Statement from Professor Les Toop, GP and University of Otago, Christchurch researcher on behalf of all four New Zealand Departments of General Practice/Primary Care (Three of the Departments are at the University of Otago, and the fourth is based at the University of Auckland)
The new Consumer NZ Poll shows the majority of the New Zealand public support banning drug advertising, otherwise known as direct-to-consumer advertising of prescription medicines (DTCA).
Support for a ban has strengthened considerably since the same question was posed in a Colmar Brunton survey nearly two decades ago (when there was also a majority in favour of a ban). In the latest poll, although some were undecided, less than one in six adults now think DTCA should continue.
New Zealand is out of alignment with all other developed countries (excluding the US) which prohibit such advertising directly to the public.
Decisions on medication that can influence long-term future health for better or for worse should be based on an understanding of evidence, realistic expectations and advice tempered with experience, not advertising spin.
The misleading method of marketing our most powerful and potentially most harmful medicines should be banned. The Consumer NZ poll, provides confirmation of strong and growing public support for a ban, and is timely. At the moment, a rewrite of the therapeutic products legislation (including the current Medicines Act) is nearing its conclusion. This presents a once in a generation opportunity to bring New Zealand in line with all similar countries by banning DTCA. .
We urge all political parties to listen to the growing public opposition to these ads, to the consistent expert opinion on their harmful effects, and to familiarise themselves with the large body of international evidence and the bans on DTCA elsewhere. We need to take this opportunity to correct a longstanding historical anomaly, one brought about not by deliberate choice but by regulatory neglect. In New Zealand there have been numerous public consultations on DTCA going back decades. Each time the majority of submissions both from the public, their advocacy groups and from health professional organisations have urged DTCA be banned.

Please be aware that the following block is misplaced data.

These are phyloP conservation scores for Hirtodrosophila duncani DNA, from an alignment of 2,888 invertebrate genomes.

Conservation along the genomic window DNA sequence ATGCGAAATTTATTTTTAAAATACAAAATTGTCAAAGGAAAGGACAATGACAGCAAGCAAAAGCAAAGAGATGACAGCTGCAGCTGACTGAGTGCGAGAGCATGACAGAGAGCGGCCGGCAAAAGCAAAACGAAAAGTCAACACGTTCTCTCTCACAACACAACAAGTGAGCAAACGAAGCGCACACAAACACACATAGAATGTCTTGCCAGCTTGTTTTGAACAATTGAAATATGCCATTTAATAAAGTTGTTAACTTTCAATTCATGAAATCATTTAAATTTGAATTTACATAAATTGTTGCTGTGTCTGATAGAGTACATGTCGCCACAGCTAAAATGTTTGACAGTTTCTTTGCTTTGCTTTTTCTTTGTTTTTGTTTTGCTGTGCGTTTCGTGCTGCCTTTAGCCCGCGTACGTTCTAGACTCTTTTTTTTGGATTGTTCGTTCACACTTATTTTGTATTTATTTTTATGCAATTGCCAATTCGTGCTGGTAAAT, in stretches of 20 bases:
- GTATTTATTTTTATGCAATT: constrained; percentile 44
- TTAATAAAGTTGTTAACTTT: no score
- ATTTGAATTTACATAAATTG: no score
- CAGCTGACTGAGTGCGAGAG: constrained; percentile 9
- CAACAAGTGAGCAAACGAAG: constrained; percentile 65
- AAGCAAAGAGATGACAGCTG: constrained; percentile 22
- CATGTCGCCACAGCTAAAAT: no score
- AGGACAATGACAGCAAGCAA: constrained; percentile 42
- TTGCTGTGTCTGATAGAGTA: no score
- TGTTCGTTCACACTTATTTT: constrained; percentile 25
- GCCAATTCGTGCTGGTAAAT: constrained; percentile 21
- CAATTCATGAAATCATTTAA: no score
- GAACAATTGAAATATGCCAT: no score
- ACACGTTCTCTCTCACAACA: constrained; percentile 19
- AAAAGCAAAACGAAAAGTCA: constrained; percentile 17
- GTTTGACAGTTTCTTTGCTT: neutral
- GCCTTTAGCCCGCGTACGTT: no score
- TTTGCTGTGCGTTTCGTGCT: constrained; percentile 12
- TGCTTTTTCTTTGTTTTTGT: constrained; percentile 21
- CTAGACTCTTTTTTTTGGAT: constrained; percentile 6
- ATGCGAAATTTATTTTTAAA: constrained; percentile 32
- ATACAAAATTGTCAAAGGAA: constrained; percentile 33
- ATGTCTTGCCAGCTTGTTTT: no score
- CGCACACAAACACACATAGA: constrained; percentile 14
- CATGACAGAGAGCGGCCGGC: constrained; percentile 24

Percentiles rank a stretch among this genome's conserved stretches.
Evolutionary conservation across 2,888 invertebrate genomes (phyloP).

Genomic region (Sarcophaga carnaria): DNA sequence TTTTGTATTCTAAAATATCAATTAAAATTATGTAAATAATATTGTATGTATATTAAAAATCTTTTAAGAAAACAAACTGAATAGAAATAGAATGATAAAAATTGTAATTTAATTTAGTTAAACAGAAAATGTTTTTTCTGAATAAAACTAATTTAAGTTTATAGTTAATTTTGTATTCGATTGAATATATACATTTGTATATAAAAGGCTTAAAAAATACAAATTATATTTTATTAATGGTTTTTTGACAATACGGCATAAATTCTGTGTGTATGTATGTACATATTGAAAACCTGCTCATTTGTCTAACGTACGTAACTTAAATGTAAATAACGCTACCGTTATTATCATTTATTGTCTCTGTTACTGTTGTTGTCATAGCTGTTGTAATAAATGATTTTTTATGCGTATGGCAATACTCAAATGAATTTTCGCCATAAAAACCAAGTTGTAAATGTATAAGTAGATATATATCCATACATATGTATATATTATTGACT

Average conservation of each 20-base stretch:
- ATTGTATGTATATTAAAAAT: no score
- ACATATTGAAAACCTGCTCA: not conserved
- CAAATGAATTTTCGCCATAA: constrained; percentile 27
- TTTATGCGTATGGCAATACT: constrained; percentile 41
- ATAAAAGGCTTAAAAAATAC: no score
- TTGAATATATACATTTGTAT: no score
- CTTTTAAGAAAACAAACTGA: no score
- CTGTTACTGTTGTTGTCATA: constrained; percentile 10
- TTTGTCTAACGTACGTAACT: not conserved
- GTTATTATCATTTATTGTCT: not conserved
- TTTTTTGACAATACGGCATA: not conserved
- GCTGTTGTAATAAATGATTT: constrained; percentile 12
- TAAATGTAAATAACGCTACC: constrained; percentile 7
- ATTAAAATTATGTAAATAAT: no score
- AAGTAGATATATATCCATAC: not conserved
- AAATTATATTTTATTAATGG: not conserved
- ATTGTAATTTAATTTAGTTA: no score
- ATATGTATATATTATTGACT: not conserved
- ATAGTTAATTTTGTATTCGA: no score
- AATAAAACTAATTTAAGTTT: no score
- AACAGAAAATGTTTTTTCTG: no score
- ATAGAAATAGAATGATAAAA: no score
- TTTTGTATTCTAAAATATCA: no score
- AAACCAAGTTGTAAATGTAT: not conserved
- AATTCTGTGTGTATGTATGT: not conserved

National advertisements for prescription medicines in New Zealand regularly oversell benefits whilst minimising or suppressing well known harms - sometimes lethal ones. NZ ads for the anti inflammatory and weight loss pills Vioxx® and Reductil® had been approved by the industry’s self-regulatory processes, right up to the time these medicines were withdrawn by the manufacturers worldwide. Extensive advertising overrode the fact that PHARMAC did not fund them. Without this direct advertising to the public, far fewer New Zealanders would have been exposed to these two medicines and suffered harm.
The extent of DTCA in New Zealand and in the United States has increased enormously since it began. Figures from the States suggest advertising spend had risen to NZ$9 Billion annually by 2016 as this direct advertising is seen by the pharmaceutical industry as a very good return on investment. Despite attempts to regulate, the United States Food and Drug Administration (FDA) which is charged with overseeing advertising has been overwhelmed by sheer volume. There were reportedly 4.6 million direct-to-consumer adverts in the US in 2016. Several recommendations from the FDA for improving the ads have been largely ignored.
Despite there being support for a ban of DTCA from a previous government in 2003, until now there has been insufficient cross party political support for a ban. However, there is now a window of opportunity to correct this regulatory omission through the current legislative rewrite.
This latest Consumer NZ poll demonstrates there is a clear mandate to ban DTCA of prescription medicines in New Zealand. Along with almost all health professional groups and consumer advocate organisations, we urge politicians from all political parties to correct this longstanding anomaly by bringing us in line with the rest of the world. The public deserves no less.